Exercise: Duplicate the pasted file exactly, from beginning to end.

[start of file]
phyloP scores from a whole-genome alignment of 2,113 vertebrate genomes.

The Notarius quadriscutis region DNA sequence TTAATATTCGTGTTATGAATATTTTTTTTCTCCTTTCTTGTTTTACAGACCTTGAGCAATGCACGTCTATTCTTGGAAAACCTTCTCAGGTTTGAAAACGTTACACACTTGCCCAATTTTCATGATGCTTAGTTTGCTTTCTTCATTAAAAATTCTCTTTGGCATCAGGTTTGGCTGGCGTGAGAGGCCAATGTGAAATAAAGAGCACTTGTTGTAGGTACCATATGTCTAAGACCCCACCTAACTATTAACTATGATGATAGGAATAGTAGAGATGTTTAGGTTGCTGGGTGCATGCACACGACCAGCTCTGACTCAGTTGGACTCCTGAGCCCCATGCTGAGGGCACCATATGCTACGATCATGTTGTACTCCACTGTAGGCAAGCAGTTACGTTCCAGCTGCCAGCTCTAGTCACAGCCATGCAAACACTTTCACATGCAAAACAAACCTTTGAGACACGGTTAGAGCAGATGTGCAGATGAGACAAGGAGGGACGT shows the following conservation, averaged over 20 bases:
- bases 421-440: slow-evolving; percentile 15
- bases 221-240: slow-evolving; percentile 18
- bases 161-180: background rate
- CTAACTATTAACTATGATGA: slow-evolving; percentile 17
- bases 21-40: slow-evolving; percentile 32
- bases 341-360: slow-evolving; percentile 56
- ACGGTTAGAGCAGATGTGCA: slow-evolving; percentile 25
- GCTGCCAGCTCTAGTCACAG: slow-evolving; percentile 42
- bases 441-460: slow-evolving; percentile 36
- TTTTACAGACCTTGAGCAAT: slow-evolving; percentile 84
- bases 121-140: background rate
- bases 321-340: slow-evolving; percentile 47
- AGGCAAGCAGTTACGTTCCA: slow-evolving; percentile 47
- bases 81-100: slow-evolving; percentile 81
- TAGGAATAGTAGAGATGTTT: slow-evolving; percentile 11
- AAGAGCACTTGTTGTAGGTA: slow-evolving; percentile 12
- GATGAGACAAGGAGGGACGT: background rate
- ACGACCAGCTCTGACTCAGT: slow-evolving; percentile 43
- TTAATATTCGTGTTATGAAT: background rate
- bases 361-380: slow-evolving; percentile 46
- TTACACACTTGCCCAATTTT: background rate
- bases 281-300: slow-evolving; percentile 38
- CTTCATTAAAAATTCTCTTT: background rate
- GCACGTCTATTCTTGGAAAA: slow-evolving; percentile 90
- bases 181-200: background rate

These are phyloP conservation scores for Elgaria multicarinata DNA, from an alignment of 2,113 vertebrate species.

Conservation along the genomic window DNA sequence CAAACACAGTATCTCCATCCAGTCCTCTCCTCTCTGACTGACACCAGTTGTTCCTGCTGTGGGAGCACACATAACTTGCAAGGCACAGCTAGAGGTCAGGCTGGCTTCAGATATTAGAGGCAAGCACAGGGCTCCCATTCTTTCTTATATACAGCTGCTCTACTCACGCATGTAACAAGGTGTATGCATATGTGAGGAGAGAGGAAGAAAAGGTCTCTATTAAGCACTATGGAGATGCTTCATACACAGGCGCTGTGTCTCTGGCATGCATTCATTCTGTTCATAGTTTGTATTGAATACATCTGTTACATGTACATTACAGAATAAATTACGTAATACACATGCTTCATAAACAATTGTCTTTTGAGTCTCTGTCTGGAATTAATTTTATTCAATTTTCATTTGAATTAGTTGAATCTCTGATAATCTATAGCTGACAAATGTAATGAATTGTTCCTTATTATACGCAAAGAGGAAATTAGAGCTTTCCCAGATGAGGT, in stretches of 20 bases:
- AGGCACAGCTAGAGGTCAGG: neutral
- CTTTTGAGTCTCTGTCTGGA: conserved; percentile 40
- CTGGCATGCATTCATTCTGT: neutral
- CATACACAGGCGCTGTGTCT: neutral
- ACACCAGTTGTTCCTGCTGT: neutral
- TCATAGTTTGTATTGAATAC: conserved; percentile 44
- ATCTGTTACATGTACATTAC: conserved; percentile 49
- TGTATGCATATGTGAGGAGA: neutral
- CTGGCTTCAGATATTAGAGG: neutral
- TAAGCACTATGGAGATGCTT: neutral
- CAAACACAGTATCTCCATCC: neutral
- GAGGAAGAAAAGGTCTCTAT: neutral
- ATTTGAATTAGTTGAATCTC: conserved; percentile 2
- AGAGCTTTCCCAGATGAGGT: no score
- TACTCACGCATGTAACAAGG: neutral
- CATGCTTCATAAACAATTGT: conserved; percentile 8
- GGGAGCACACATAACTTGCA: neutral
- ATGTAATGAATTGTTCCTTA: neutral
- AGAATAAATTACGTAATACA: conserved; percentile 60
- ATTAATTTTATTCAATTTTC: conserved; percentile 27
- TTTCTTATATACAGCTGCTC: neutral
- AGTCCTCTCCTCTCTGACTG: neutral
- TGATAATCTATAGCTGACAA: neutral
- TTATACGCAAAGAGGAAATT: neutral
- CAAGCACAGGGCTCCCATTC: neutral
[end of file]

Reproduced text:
phyloP scores from a whole-genome alignment of 2,113 vertebrate genomes.

The Notarius quadriscutis region DNA sequence TTAATATTCGTGTTATGAATATTTTTTTTCTCCTTTCTTGTTTTACAGACCTTGAGCAATGCACGTCTATTCTTGGAAAACCTTCTCAGGTTTGAAAACGTTACACACTTGCCCAATTTTCATGATGCTTAGTTTGCTTTCTTCATTAAAAATTCTCTTTGGCATCAGGTTTGGCTGGCGTGAGAGGCCAATGTGAAATAAAGAGCACTTGTTGTAGGTACCATATGTCTAAGACCCCACCTAACTATTAACTATGATGATAGGAATAGTAGAGATGTTTAGGTTGCTGGGTGCATGCACACGACCAGCTCTGACTCAGTTGGACTCCTGAGCCCCATGCTGAGGGCACCATATGCTACGATCATGTTGTACTCCACTGTAGGCAAGCAGTTACGTTCCAGCTGCCAGCTCTAGTCACAGCCATGCAAACACTTTCACATGCAAAACAAACCTTTGAGACACGGTTAGAGCAGATGTGCAGATGAGACAAGGAGGGACGT shows the following conservation, averaged over 20 bases:
- bases 421-440: slow-evolving; percentile 15
- bases 221-240: slow-evolving; percentile 18
- bases 161-180: background rate
- CTAACTATTAACTATGATGA: slow-evolving; percentile 17
- bases 21-40: slow-evolving; percentile 32
- bases 341-360: slow-evolving; percentile 56
- ACGGTTAGAGCAGATGTGCA: slow-evolving; percentile 25
- GCTGCCAGCTCTAGTCACAG: slow-evolving; percentile 42
- bases 441-460: slow-evolving; percentile 36
- TTTTACAGACCTTGAGCAAT: slow-evolving; percentile 84
- bases 121-140: background rate
- bases 321-340: slow-evolving; percentile 47
- AGGCAAGCAGTTACGTTCCA: slow-evolving; percentile 47
- bases 81-100: slow-evolving; percentile 81
- TAGGAATAGTAGAGATGTTT: slow-evolving; percentile 11
- AAGAGCACTTGTTGTAGGTA: slow-evolving; percentile 12
- GATGAGACAAGGAGGGACGT: background rate
- ACGACCAGCTCTGACTCAGT: slow-evolving; percentile 43
- TTAATATTCGTGTTATGAAT: background rate
- bases 361-380: slow-evolving; percentile 46
- TTACACACTTGCCCAATTTT: background rate
- bases 281-300: slow-evolving; percentile 38
- CTTCATTAAAAATTCTCTTT: background rate
- GCACGTCTATTCTTGGAAAA: slow-evolving; percentile 90
- bases 181-200: background rate

These are phyloP conservation scores for Elgaria multicarinata DNA, from an alignment of 2,113 vertebrate species.

Conservation along the genomic window DNA sequence CAAACACAGTATCTCCATCCAGTCCTCTCCTCTCTGACTGACACCAGTTGTTCCTGCTGTGGGAGCACACATAACTTGCAAGGCACAGCTAGAGGTCAGGCTGGCTTCAGATATTAGAGGCAAGCACAGGGCTCCCATTCTTTCTTATATACAGCTGCTCTACTCACGCATGTAACAAGGTGTATGCATATGTGAGGAGAGAGGAAGAAAAGGTCTCTATTAAGCACTATGGAGATGCTTCATACACAGGCGCTGTGTCTCTGGCATGCATTCATTCTGTTCATAGTTTGTATTGAATACATCTGTTACATGTACATTACAGAATAAATTACGTAATACACATGCTTCATAAACAATTGTCTTTTGAGTCTCTGTCTGGAATTAATTTTATTCAATTTTCATTTGAATTAGTTGAATCTCTGATAATCTATAGCTGACAAATGTAATGAATTGTTCCTTATTATACGCAAAGAGGAAATTAGAGCTTTCCCAGATGAGGT, in stretches of 20 bases:
- AGGCACAGCTAGAGGTCAGG: neutral
- CTTTTGAGTCTCTGTCTGGA: conserved; percentile 40
- CTGGCATGCATTCATTCTGT: neutral
- CATACACAGGCGCTGTGTCT: neutral
- ACACCAGTTGTTCCTGCTGT: neutral
- TCATAGTTTGTATTGAATAC: conserved; percentile 44
- ATCTGTTACATGTACATTAC: conserved; percentile 49
- TGTATGCATATGTGAGGAGA: neutral
- CTGGCTTCAGATATTAGAGG: neutral
- TAAGCACTATGGAGATGCTT: neutral
- CAAACACAGTATCTCCATCC: neutral
- GAGGAAGAAAAGGTCTCTAT: neutral
- ATTTGAATTAGTTGAATCTC: conserved; percentile 2
- AGAGCTTTCCCAGATGAGGT: no score
- TACTCACGCATGTAACAAGG: neutral
- CATGCTTCATAAACAATTGT: conserved; percentile 8
- GGGAGCACACATAACTTGCA: neutral
- ATGTAATGAATTGTTCCTTA: neutral
- AGAATAAATTACGTAATACA: conserved; percentile 60
- ATTAATTTTATTCAATTTTC: conserved; percentile 27
- TTTCTTATATACAGCTGCTC: neutral
- AGTCCTCTCCTCTCTGACTG: neutral
- TGATAATCTATAGCTGACAA: neutral
- TTATACGCAAAGAGGAAATT: neutral
- CAAGCACAGGGCTCCCATTC: neutral